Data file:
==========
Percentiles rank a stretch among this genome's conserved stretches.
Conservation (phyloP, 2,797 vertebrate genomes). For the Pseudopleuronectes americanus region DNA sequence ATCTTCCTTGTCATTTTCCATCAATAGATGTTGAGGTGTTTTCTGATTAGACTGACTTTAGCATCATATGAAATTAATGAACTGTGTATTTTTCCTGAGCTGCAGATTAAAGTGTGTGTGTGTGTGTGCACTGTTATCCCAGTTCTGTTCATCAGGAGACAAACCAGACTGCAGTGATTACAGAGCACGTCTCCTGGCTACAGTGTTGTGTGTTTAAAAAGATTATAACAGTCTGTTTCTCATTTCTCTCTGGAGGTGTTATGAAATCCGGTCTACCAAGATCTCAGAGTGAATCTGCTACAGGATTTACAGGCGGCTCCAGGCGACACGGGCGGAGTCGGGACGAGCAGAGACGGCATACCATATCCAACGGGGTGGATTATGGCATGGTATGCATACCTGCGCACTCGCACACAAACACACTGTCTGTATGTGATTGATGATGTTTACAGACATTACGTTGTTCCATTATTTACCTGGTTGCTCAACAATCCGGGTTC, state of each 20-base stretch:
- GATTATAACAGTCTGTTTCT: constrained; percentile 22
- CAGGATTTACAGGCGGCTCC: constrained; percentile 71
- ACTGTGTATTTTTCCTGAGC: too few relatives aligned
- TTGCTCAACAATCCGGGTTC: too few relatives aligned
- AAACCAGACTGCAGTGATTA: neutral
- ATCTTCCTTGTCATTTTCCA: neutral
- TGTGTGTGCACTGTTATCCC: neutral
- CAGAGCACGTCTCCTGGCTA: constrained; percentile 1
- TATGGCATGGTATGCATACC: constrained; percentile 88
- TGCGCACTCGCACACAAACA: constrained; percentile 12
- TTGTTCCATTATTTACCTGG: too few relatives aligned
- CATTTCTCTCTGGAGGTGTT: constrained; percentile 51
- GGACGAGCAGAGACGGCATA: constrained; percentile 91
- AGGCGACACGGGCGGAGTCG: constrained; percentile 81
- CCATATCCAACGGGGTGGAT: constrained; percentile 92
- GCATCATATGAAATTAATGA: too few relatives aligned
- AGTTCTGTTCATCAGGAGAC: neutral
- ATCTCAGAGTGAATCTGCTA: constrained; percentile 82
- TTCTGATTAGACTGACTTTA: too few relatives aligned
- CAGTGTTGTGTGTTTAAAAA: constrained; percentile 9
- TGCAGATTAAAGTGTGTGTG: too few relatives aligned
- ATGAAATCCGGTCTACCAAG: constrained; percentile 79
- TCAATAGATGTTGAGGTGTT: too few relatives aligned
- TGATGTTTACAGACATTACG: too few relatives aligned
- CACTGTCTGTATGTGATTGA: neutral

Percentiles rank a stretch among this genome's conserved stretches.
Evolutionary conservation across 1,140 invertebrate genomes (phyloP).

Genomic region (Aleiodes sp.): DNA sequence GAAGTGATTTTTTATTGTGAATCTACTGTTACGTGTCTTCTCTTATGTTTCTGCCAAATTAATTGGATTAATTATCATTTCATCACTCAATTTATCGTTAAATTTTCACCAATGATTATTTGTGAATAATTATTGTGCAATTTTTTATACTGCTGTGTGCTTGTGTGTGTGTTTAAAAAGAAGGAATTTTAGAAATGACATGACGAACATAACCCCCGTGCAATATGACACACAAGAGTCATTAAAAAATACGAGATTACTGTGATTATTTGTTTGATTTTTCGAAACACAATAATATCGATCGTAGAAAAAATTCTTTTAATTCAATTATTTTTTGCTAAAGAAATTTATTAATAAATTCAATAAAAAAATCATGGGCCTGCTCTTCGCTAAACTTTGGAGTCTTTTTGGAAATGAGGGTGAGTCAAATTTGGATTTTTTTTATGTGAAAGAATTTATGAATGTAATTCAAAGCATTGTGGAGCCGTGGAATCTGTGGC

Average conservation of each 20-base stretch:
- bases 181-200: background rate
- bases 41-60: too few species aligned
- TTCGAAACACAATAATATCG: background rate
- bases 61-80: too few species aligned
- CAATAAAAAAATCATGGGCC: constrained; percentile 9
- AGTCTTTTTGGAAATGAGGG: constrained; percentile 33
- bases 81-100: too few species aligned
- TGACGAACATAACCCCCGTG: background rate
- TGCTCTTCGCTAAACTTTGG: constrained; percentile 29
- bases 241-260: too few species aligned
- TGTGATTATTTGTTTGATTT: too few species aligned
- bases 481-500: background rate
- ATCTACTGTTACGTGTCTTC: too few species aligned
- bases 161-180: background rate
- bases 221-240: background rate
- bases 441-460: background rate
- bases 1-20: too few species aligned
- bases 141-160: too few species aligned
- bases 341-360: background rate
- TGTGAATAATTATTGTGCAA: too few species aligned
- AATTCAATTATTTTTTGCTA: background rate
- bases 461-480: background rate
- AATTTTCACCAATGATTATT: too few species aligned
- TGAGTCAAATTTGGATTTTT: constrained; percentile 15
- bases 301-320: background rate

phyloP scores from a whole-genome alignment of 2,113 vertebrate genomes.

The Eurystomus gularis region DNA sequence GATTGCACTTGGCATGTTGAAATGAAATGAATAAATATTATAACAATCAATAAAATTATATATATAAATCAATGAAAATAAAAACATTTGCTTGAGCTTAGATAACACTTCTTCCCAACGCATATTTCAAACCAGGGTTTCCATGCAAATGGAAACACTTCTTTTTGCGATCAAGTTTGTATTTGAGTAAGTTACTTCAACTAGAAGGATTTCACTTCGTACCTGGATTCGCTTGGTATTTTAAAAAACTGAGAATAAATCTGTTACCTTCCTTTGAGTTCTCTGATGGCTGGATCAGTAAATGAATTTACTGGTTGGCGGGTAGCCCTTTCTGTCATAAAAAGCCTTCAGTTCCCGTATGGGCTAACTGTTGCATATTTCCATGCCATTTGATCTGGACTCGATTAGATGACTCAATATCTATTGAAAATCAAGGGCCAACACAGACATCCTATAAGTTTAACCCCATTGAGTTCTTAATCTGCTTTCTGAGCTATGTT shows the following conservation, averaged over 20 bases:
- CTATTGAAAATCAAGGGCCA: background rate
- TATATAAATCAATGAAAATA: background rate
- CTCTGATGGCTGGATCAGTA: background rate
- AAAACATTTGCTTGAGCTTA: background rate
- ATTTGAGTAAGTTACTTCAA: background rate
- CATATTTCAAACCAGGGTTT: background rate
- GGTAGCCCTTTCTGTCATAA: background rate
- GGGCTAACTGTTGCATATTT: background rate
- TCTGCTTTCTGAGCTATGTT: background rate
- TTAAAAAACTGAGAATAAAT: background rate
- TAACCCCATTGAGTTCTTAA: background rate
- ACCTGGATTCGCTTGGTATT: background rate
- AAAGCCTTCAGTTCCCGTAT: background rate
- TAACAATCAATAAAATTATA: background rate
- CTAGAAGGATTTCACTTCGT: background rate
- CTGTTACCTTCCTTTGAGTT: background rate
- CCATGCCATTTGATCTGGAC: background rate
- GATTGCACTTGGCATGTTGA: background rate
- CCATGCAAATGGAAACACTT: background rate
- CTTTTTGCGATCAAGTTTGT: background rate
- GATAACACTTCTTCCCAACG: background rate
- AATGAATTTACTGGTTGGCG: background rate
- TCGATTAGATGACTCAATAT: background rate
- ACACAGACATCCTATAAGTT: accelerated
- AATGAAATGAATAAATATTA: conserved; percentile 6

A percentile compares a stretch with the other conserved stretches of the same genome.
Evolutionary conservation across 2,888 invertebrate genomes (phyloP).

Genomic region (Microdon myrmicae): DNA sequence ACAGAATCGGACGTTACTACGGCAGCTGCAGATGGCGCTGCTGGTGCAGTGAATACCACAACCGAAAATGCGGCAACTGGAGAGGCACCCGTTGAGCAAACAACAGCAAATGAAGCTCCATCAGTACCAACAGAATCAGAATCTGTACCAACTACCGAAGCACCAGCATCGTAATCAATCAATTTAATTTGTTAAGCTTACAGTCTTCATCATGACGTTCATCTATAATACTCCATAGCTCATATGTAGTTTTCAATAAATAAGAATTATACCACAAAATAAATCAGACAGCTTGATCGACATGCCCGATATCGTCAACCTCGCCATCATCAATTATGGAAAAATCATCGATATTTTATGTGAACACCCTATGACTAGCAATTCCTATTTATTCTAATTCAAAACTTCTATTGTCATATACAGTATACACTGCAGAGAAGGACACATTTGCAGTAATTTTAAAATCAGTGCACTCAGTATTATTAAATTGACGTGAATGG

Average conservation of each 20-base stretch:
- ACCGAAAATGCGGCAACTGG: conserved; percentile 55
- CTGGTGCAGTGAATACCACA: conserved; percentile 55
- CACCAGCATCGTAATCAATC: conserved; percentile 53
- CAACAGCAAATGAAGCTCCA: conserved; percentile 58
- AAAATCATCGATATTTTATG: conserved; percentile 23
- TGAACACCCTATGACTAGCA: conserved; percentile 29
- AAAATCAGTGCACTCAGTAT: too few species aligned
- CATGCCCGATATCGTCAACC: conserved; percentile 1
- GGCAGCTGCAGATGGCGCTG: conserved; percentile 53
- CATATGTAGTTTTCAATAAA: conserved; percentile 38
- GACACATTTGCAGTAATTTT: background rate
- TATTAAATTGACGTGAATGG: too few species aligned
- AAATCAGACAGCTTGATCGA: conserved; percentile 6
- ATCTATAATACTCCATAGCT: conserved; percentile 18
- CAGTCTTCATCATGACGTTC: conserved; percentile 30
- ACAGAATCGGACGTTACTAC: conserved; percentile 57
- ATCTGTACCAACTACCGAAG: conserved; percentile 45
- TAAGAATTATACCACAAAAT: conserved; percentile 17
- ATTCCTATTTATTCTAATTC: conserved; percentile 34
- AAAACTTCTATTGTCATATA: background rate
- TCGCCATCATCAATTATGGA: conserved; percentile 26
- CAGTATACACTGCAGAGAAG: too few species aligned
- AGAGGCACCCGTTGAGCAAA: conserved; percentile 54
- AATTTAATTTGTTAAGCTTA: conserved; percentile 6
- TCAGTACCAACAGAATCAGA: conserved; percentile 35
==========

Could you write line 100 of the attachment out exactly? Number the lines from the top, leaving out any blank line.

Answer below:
- AAATCAGACAGCTTGATCGA: conserved; percentile 6